In early 2022, a piece of Chinese space junk hit the Moon and left a mysterious double pockmark on its surface — and, as it turns out, there's more to this story than meets the eye.
In a new paper published in the Planetary Science Journal, researchers from the University of Arizona explained that per their findings, there's little doubt that the object that hit the moon in March 2022 was debris from a Chinese Long March 3C rocket booster, and that the strange double crater it left suggests that it carried an undisclosed payload along with it.
This specific lunar collision, to be fair, has been mired in speculation since before it even happened.
As Space.com recounts in its own write-up of the research, the debacle began in 2015 when scientists noticed that some manner of space junk was on a collision course with the Moon. Astronomers initially believed it was a SpaceX Falcon 9 booster, but eventually, scientists figured out that it was the launcher for China's Chang'e lunar rover mission, which had been launched a year prior.
Though China denied that the craft was part of a Chinese mission, the US Space Command pushed back on that assertion, saying that the probe's spent upper stage never re-entered our atmosphere, which would mean it was out there floating somewhere near-ish to our planet (or, as it turns out, our Moon).
Not only did the latest study find with a high degree of confidence that the debris that hit the Moon in March 2022 was almost certainly from the Long March 3C rocket, but the researchers also concluded that the strange double crater it left behind indicates that it was carrying something else.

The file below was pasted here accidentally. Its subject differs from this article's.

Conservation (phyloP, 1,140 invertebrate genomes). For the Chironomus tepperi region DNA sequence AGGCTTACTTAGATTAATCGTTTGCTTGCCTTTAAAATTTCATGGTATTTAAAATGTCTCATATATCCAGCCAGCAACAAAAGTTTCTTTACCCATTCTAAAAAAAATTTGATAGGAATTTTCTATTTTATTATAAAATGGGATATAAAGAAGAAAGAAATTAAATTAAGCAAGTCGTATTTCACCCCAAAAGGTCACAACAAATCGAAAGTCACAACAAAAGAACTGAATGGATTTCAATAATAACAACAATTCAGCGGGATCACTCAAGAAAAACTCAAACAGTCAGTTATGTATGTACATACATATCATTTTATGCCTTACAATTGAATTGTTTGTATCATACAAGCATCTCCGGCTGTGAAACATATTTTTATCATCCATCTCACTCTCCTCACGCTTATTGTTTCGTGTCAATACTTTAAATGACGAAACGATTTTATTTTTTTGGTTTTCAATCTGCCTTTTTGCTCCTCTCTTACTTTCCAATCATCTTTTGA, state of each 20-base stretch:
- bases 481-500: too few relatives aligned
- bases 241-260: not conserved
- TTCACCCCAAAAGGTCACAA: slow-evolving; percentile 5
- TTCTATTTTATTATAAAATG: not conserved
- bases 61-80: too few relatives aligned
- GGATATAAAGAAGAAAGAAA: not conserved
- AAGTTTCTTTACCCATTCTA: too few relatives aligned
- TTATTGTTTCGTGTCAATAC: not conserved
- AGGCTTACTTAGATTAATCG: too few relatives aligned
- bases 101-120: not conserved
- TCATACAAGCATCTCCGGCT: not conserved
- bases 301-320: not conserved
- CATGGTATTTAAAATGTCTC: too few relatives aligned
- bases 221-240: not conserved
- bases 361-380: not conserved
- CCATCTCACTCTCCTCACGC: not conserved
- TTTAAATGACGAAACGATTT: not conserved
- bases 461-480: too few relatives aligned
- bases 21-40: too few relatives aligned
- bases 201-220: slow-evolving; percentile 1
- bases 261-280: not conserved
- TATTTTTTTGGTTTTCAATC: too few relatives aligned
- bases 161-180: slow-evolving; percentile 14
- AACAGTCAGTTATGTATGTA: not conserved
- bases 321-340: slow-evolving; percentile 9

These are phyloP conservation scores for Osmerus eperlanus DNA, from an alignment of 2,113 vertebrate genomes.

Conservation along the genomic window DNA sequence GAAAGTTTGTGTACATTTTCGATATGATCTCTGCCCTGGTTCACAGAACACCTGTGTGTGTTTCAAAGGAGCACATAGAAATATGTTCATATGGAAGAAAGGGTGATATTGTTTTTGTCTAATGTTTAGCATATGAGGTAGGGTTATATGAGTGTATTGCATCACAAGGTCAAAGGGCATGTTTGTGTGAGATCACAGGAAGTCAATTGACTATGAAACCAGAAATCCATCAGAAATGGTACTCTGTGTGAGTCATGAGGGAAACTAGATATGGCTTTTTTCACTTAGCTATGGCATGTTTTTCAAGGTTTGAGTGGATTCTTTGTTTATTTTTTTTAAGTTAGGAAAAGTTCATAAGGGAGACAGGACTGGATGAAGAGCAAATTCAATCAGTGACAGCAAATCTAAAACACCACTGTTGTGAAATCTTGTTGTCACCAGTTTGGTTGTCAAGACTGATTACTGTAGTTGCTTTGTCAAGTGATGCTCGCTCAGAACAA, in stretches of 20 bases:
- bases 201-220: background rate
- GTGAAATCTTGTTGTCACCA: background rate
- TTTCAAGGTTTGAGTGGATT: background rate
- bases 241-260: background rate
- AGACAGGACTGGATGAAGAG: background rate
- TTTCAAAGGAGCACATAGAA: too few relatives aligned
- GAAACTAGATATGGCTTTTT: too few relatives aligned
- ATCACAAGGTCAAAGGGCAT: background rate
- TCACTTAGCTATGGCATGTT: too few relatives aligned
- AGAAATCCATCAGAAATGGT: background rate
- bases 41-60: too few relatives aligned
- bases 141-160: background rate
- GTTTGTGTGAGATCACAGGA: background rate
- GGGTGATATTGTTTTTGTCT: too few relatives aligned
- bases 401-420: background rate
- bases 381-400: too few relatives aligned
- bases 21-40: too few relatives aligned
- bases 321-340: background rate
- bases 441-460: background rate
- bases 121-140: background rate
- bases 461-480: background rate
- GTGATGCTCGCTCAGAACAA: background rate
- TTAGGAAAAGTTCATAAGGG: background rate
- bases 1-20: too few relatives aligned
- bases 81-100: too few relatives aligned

However, what that second object could be is still a matter of guesswork, it seems.
Specifically, the researchers' observations of the Chinese rocket suggested that there was something heavy attached to it that made it tumble in space before its crash landing — which isn't how these kinds of objects would normally act in these situations.
"Something that's been in space as long as this is subjected to forces from the Earth's and the Moon's gravity and the light from the Sun," UA aerospace doctoral student Tanner Campbell said in a school press release about the research. "So you would expect it to wobble a little bit, particularly when you consider that the rocket body is a big empty shell with a heavy engine on one side. But this was just tumbling end-over-end, in a very stable way."
Whatever was attached to the obliterated rocket, it seems to have been big enough to counterbalance its two 1,200-pound engines and make it tumble like a kid in gymnastics class. But after looking at the booster's known payloads, the AU team determined an object of a suitable mass was mysteriously missing from the list.
"Obviously, we have no idea what it might have been — perhaps some extra support structure, or additional instrumentation, or something else," Campbell said. "We probably won't ever know."
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